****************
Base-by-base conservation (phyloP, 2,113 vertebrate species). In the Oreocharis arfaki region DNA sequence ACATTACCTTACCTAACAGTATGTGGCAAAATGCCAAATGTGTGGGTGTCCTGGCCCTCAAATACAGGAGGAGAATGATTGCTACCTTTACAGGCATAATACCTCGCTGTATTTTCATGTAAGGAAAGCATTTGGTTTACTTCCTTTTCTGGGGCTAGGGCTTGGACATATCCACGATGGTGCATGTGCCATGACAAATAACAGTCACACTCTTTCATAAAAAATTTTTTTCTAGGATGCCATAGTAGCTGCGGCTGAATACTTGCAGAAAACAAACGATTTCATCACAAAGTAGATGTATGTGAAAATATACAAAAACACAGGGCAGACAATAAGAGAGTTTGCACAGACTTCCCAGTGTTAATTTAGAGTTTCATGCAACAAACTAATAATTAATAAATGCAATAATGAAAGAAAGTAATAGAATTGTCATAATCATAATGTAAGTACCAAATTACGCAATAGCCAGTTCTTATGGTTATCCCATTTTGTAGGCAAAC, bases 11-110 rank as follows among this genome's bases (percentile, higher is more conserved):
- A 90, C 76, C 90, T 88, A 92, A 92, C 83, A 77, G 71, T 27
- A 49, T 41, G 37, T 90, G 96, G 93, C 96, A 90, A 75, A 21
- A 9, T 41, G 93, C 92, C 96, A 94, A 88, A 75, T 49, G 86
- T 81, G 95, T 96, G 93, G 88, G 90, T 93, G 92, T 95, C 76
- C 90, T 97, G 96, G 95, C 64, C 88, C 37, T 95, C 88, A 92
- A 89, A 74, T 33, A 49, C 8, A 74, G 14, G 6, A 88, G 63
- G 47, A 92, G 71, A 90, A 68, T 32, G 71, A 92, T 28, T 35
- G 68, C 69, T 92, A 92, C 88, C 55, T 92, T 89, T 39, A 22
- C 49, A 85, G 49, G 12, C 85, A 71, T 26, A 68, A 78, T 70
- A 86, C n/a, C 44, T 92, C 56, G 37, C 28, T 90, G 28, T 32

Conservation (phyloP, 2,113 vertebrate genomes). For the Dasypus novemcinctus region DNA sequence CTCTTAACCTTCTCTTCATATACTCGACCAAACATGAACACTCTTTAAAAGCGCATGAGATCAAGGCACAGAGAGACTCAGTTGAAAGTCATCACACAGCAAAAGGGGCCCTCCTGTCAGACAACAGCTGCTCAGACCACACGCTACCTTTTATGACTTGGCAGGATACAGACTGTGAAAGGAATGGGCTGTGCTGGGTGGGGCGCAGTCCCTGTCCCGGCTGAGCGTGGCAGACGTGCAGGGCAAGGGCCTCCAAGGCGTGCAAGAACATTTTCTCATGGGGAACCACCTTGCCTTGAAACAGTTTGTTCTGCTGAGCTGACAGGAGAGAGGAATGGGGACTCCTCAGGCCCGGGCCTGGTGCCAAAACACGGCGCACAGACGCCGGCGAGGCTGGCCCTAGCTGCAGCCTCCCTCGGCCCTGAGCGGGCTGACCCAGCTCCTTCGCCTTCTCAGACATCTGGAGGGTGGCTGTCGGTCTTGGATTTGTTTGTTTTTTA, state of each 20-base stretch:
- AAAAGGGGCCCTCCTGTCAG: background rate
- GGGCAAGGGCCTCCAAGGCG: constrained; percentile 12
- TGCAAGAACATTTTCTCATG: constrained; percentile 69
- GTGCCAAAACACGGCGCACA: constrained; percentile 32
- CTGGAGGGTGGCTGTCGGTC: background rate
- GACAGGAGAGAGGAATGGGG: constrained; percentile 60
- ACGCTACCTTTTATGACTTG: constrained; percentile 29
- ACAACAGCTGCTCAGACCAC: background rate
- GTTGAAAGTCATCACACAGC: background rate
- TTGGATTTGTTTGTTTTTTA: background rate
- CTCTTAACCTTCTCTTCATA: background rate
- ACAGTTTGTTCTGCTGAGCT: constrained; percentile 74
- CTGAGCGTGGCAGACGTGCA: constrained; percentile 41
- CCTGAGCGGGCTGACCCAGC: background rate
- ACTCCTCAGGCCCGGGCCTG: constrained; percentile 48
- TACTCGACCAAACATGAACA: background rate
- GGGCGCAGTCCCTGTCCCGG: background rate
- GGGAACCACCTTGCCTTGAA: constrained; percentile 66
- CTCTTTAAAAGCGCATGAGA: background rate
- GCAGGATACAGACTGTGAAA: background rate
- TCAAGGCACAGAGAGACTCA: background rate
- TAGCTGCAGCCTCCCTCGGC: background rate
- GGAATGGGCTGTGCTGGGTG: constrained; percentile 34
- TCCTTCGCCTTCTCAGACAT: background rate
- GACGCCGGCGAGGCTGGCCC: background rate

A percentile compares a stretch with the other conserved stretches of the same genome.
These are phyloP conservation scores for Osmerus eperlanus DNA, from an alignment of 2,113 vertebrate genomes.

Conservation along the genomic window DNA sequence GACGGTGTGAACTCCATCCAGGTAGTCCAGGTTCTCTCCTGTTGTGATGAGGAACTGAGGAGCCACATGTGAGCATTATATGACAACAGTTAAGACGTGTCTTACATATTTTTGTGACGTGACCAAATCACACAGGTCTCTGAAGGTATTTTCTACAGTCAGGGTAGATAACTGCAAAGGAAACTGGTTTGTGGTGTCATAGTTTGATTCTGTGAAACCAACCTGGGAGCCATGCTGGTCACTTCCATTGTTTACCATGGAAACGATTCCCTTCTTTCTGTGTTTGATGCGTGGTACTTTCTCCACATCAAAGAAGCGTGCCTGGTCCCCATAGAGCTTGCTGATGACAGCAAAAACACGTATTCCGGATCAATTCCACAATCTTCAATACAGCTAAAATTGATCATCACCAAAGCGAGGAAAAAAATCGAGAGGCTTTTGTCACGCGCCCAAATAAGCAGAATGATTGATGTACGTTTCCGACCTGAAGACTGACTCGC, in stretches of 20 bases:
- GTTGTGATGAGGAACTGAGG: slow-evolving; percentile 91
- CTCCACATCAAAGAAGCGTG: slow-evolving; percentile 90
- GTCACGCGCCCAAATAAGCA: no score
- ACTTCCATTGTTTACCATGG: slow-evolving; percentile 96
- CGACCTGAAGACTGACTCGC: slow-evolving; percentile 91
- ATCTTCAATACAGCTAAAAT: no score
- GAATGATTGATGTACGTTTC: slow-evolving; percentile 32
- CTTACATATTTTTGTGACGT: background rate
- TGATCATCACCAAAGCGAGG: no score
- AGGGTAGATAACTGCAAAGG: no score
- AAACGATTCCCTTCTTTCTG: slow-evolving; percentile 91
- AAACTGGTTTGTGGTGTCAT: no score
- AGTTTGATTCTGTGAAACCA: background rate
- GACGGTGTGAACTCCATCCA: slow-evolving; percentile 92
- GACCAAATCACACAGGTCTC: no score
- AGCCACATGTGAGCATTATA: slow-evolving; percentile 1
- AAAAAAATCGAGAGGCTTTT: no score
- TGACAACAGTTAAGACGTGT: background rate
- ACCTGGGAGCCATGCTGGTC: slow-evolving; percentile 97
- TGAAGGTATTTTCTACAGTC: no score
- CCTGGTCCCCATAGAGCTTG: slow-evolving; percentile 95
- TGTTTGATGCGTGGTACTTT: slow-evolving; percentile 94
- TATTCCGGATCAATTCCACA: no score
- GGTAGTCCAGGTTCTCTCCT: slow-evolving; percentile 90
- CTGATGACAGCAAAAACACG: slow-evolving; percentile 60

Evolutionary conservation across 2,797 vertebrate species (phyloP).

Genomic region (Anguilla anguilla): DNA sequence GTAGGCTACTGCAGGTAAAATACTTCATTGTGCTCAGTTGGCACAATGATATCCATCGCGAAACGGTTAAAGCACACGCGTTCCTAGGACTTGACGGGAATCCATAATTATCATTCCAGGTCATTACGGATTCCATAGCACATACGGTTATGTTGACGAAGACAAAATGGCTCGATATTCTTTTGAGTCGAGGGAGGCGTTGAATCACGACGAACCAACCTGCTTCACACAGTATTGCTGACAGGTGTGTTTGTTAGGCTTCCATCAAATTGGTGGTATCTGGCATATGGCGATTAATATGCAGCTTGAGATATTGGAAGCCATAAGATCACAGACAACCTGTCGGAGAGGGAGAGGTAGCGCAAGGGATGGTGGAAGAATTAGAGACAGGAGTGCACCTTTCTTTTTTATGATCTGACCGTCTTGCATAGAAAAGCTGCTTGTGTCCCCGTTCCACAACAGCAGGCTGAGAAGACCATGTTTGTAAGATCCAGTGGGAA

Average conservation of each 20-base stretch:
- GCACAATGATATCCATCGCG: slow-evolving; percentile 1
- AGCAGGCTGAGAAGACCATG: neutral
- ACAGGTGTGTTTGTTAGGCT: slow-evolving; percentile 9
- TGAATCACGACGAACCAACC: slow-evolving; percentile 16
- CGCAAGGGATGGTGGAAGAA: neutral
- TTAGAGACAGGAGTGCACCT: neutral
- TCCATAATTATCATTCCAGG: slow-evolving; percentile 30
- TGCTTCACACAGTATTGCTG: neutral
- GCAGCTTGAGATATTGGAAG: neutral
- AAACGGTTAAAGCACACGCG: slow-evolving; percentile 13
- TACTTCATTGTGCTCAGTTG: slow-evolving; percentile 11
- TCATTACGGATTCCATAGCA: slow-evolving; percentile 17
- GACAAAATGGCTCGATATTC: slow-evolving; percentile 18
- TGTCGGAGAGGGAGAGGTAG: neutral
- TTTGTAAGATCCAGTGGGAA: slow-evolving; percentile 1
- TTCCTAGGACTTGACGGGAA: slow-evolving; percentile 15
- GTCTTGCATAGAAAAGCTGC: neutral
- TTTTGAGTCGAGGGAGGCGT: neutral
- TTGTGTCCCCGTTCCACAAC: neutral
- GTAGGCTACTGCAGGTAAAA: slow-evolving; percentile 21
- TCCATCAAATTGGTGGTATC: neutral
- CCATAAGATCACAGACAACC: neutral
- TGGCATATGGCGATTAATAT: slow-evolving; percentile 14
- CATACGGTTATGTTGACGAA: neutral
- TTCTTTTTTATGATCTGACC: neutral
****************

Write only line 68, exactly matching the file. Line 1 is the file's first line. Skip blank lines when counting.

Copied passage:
Average conservation of each 20-base stretch: